1959: At the age of 11 my best friend Marsha told me I’d be real popular if I’d learn how to dance and roll my hair. I did both. 

1960: Daddy forbade me to take the New Testament Bible class that was part of the junior high curriculum, so I stayed in homeroom and mastered yet to-be-uttered words like eleemosynary and pterodactyl for local spelling bees. I began to savor the prospect of being a heathen. With not a prayer for salvation. 

1968: I chose to major in Comparative Religion. 

1958-1964: We drove all the way to Charlotte (about 90 miles away) every Sunday for Sunday school. My father was determined to inject his offspring with some Jewishness in that Southern Bapdismal wilderness. I suspect I was a stranger creature to those city Jews than I was at home. I was certainly more interested in boys than in Hebrew, but since I didn’t live in Charlotte I was mostly excluded from the social whirl. An alien, albeit in weejuns, villagers and circle pins. 

1964-66: Now there was a Jewish Center in Hickory (only about 20 miles away) and we had to go to Sabbath services. Every Friday night. Of course, Friday night is THE high school football night which is THE social event of the week and I missed almost every game. I began to get hateful. 

1980: I still don’t understand the first thing about football. 

1966: Although voted MOST LIKELY TO SUCCEED — by one vote (my best friend and also contender for the title voted for me) — I did not make it to the Homecoming Court. 

1980: I have never recovered from this. 

1966: I did, however, make it to the North Carolina Jewish Debutante Ball.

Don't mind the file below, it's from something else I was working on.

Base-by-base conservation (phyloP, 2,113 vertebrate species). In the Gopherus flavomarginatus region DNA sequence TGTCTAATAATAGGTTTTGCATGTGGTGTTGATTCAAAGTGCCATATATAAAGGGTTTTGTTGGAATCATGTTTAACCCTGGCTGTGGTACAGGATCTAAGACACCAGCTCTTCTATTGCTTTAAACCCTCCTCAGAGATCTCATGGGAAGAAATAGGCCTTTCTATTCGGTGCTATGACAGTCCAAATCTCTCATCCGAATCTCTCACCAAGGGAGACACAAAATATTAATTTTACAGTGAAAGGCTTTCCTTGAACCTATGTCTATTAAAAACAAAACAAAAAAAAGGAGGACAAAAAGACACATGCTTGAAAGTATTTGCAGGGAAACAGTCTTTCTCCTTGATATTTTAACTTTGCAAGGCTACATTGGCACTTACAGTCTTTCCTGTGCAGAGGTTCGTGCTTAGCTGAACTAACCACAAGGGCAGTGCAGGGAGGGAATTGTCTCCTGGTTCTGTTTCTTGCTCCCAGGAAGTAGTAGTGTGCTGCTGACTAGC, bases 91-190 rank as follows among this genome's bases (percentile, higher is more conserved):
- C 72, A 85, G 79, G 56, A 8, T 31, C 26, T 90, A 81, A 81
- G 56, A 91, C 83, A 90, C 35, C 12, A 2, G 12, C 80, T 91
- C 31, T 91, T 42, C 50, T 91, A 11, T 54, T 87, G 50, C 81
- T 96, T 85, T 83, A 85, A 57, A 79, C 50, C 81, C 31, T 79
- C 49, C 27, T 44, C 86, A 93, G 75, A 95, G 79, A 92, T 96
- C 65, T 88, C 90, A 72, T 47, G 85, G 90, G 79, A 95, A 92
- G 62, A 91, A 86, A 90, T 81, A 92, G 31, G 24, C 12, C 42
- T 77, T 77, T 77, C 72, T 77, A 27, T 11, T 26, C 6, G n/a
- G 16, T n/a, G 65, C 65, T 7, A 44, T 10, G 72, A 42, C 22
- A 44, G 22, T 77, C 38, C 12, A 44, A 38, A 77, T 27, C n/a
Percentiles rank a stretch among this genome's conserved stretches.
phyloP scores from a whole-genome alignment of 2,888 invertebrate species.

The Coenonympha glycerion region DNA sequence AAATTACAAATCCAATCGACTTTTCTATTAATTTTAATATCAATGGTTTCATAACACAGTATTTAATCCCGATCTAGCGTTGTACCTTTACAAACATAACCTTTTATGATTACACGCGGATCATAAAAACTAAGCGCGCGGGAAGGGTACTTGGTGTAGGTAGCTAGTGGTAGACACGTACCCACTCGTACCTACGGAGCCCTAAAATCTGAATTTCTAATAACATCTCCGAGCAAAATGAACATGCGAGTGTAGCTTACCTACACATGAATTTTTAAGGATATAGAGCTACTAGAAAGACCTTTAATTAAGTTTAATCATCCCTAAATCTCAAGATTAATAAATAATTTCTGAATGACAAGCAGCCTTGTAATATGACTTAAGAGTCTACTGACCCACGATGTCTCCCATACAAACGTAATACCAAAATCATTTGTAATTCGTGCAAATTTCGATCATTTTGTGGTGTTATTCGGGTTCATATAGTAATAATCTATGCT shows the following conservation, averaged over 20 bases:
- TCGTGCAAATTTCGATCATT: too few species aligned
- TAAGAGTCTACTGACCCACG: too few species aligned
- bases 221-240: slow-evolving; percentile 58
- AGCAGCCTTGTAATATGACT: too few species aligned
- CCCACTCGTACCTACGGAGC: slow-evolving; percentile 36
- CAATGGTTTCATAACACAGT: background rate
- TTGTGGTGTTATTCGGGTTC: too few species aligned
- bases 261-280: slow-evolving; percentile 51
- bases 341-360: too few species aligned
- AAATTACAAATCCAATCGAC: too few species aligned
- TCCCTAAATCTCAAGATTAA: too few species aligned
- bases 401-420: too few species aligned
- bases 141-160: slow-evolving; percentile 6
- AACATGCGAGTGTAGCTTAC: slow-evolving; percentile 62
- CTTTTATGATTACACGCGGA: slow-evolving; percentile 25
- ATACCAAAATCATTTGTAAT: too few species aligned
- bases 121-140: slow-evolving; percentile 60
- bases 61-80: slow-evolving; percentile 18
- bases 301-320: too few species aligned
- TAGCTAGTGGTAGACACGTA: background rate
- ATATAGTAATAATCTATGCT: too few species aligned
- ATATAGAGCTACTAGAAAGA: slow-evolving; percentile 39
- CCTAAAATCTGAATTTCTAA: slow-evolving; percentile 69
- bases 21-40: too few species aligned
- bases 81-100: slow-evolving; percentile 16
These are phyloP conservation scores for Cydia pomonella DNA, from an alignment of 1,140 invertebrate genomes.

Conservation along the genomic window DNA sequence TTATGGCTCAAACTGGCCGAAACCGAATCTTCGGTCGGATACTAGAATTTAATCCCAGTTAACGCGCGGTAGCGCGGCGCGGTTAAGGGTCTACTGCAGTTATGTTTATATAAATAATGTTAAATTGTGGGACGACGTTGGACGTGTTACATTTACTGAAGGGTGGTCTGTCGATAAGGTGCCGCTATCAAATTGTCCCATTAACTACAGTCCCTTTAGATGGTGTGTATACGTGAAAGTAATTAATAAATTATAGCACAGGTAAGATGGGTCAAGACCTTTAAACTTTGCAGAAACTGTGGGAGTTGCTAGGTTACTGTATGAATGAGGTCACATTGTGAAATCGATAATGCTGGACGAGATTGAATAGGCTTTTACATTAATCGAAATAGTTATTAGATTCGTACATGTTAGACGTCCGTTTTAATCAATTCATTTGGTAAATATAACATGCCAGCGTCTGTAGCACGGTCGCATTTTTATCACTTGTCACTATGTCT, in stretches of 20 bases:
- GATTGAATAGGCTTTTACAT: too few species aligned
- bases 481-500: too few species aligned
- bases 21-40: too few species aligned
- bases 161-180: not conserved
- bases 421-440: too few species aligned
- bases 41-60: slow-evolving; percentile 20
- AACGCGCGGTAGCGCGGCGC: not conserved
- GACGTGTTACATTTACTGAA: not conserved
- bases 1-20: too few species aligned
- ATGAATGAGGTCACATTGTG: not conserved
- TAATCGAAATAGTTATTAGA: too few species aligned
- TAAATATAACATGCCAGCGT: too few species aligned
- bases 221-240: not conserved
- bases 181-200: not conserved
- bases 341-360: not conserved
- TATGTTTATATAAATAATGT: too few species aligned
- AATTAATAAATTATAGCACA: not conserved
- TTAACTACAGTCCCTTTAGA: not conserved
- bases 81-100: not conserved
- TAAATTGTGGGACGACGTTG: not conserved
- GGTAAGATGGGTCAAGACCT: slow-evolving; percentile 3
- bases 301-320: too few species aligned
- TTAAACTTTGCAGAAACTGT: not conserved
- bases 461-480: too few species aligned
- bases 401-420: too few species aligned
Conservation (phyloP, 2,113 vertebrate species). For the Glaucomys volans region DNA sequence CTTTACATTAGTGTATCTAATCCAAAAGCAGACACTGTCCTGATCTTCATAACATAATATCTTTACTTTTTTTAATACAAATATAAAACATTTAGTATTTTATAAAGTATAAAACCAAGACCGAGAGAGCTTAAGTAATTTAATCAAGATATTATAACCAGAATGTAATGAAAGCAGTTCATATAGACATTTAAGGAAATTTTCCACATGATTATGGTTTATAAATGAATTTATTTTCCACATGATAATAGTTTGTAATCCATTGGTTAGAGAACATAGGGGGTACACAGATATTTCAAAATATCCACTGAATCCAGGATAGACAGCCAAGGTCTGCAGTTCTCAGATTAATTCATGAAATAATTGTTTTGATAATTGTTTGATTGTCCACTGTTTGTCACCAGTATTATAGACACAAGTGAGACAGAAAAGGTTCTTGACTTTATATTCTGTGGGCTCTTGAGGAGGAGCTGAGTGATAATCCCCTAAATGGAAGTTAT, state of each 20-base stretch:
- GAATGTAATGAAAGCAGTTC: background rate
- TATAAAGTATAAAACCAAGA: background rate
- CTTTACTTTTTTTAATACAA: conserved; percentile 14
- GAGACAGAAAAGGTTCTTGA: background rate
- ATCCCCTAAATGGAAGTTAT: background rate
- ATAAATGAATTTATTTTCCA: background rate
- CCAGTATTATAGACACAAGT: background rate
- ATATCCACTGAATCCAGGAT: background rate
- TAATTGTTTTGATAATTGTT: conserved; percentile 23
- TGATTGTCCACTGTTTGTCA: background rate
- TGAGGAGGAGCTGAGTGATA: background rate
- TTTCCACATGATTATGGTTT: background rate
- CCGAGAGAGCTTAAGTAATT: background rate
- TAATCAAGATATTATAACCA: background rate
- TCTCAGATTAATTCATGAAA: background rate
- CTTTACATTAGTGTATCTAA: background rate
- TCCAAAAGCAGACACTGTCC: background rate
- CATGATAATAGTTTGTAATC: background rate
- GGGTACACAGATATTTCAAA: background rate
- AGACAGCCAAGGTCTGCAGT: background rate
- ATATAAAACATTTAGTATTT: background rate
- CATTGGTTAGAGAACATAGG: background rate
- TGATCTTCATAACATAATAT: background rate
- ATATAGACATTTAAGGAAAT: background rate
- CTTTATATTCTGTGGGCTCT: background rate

1980: I have no memory of that event. 1966-1970: I always believed that “life” would not begin until I made my escape from the xenophobic South. So I headed North to Baltimore. But my Long Island Jewish Princess roommate thought she would DIE every time I said something intelligent with a Southern accent. She was shocked to find that I had a working knowledge of water faucets and also knew enough about electricity to recognize a wall outlet. 

1970: Homesick, I longed for North Carolina. Homesick, I came home. 

1974: Dear Ruby, I can’t make it to Chapel Hill this weekend. I’m not feeling well. Maggie isn’t doing well either. One side is completely paralyzed and she can’t talk plain. Well, that’s the way we’re all going to go. Your father and I don’t have many years to go either. Love, Mom. 


Lenoir. Alice is home. Her father recently dead. Her mother with cancer. We look at photos of her father fishing, her father at the Moose Lodge, her mother graduating. She shows me a stack of faded ribboned letters that certify her Mayflower past, her rootedness in the land, proof of her American nobility. 

My ghosts are here. Separate from the ghosts of my father which dwell in the Carpathians and the ghosts of my mother which lurk in Berlin. My parents cannot understand this — that my ghosts are here. Even when they elude me, I am certain they own the key to my being whole. 

I walk down the streets where I contemplated suicide at the age of 12. 

After my day with Alice I search for signs of my own nobility. Scion of wanderers, I am just as documented. 1 grasp at old photographs but they mean nothing — a grandmother on her way to butchery by the Nazis? A cousin snapped at a Bar Mitzvah? The contemporary Polaroids among them are jarring. I cannot identify those faces either. 

Lacking information, I am at sea. Dispossessed of this tribal continuum. 

I become frantic. Posterity. Who will say of me, of my faded photograph, wasn’t she beautiful? As a friend confessed to me that she always had a crush on my father, will someone confess these same thoughts to my son 10 years after the fact, 10 years after the beauty? 

Who knows what even to wish for? Beauty? Sons? Confessions? 

There’s a kind of freedom in being an alien. Since nobody expects you to behave appropriately in the first place, all outrages, if not quite tolerated, are at least comprehensible.